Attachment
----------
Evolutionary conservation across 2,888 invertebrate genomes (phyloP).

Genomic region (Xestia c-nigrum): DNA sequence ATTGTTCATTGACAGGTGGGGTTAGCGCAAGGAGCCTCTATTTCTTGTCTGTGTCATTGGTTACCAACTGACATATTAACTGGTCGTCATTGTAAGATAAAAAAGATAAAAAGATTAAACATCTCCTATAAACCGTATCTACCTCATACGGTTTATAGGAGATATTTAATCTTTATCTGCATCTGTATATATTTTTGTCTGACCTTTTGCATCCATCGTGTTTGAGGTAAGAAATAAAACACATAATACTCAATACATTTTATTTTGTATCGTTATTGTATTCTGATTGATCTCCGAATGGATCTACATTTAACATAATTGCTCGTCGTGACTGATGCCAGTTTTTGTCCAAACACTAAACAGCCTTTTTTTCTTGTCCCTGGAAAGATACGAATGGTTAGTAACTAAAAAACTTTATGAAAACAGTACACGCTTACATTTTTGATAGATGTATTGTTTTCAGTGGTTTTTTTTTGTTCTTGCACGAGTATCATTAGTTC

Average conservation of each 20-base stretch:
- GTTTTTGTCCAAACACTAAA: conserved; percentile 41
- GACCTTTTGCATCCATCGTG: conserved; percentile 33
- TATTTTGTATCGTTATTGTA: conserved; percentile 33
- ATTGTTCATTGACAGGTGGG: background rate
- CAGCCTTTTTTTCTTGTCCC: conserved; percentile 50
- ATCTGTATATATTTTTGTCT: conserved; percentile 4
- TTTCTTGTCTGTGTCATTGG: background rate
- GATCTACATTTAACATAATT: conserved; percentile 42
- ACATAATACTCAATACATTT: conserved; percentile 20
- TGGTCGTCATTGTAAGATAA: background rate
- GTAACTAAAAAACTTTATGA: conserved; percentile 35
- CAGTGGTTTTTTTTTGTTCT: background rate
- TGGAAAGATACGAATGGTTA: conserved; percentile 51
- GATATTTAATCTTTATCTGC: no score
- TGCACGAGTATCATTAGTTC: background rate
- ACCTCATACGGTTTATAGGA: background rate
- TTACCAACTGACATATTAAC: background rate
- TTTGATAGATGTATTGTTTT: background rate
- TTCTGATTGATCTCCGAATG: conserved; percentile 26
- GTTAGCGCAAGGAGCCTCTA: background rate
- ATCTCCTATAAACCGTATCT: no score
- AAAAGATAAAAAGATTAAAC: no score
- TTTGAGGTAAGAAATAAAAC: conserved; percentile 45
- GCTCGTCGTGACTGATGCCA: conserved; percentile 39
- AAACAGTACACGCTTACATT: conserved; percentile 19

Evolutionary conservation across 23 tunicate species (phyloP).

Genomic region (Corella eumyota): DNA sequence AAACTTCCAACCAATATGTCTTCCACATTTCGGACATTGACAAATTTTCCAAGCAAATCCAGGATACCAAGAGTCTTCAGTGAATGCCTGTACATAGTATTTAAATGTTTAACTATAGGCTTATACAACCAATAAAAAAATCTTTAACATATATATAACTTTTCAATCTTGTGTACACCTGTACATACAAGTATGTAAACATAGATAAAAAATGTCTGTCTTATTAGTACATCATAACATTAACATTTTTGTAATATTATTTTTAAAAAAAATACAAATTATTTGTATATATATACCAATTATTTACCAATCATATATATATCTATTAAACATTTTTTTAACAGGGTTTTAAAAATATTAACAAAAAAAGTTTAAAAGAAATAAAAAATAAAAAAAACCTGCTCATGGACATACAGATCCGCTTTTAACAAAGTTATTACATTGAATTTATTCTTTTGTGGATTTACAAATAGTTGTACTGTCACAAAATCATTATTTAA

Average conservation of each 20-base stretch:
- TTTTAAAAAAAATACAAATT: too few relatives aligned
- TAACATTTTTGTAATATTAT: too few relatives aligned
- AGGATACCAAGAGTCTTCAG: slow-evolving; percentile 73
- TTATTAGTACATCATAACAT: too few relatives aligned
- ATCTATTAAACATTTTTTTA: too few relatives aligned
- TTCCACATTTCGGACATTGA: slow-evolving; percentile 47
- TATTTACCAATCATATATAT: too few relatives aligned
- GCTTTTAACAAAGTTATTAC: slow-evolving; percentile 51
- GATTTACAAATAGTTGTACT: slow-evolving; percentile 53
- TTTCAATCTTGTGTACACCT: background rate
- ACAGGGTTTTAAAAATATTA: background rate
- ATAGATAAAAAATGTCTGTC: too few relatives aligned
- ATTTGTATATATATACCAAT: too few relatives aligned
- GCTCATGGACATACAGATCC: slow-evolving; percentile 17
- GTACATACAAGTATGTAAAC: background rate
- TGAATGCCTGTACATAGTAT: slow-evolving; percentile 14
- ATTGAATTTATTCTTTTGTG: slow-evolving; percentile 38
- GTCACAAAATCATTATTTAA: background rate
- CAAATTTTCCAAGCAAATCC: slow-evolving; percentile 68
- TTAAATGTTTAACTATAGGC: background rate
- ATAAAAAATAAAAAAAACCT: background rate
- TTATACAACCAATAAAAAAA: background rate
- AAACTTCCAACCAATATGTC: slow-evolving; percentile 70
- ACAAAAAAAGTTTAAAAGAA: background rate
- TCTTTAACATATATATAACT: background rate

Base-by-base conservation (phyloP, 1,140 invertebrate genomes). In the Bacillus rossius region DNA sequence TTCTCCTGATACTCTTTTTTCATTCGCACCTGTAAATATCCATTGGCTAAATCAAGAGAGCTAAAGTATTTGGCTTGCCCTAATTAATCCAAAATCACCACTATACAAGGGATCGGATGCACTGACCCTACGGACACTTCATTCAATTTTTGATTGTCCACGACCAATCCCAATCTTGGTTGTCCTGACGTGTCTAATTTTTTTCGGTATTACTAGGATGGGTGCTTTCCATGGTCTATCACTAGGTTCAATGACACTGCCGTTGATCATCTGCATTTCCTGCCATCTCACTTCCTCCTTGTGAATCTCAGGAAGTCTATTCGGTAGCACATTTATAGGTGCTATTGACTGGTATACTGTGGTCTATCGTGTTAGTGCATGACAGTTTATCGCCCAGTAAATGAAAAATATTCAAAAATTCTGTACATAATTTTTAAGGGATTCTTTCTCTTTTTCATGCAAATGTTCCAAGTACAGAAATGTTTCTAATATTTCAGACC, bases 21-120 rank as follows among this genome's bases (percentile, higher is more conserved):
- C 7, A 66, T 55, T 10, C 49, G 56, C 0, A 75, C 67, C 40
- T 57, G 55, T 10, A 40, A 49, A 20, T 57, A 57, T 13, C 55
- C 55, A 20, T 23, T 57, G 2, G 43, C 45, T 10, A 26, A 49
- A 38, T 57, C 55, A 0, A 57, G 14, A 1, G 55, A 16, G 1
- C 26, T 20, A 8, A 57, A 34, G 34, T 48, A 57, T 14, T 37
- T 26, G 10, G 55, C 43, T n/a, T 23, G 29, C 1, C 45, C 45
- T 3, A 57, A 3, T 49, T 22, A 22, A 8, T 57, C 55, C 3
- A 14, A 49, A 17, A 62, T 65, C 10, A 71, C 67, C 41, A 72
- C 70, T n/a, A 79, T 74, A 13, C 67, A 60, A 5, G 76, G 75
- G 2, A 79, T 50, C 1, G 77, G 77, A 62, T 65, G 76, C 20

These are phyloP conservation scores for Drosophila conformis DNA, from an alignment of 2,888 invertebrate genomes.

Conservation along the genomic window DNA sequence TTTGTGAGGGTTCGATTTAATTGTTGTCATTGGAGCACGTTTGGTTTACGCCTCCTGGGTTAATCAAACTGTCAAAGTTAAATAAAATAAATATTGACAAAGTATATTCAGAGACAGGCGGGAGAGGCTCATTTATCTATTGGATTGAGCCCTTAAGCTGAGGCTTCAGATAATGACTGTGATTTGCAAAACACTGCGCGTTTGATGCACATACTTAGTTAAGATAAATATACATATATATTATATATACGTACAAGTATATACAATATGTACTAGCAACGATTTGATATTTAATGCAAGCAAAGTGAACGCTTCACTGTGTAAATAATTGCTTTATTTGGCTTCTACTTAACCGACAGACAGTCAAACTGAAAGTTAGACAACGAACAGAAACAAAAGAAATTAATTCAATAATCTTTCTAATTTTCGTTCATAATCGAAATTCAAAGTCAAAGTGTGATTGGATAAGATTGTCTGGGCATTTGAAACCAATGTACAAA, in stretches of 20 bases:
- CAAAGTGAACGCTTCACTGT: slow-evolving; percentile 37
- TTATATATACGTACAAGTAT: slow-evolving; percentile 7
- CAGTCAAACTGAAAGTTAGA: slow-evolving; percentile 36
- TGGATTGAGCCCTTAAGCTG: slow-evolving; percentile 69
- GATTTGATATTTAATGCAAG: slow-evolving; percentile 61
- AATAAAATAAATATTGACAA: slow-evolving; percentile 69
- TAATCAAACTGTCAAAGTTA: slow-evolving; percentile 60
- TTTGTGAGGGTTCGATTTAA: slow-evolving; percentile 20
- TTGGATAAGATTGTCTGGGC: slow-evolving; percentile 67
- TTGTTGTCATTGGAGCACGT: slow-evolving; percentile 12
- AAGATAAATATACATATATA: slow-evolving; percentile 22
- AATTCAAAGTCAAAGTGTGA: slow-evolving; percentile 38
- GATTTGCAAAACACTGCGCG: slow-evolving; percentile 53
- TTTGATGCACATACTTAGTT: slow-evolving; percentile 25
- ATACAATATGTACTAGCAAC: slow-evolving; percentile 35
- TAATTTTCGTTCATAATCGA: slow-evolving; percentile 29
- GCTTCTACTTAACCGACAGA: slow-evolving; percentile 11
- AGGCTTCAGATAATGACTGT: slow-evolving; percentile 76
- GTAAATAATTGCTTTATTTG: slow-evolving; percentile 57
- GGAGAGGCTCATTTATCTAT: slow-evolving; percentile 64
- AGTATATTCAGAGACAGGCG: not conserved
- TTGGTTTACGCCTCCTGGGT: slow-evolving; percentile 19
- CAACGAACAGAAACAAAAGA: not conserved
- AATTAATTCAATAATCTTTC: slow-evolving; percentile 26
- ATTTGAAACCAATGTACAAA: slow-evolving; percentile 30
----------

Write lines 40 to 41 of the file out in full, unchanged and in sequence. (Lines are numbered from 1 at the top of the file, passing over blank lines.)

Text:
- GATTTACAAATAGTTGTACT: slow-evolving; percentile 53
- TTTCAATCTTGTGTACACCT: background rate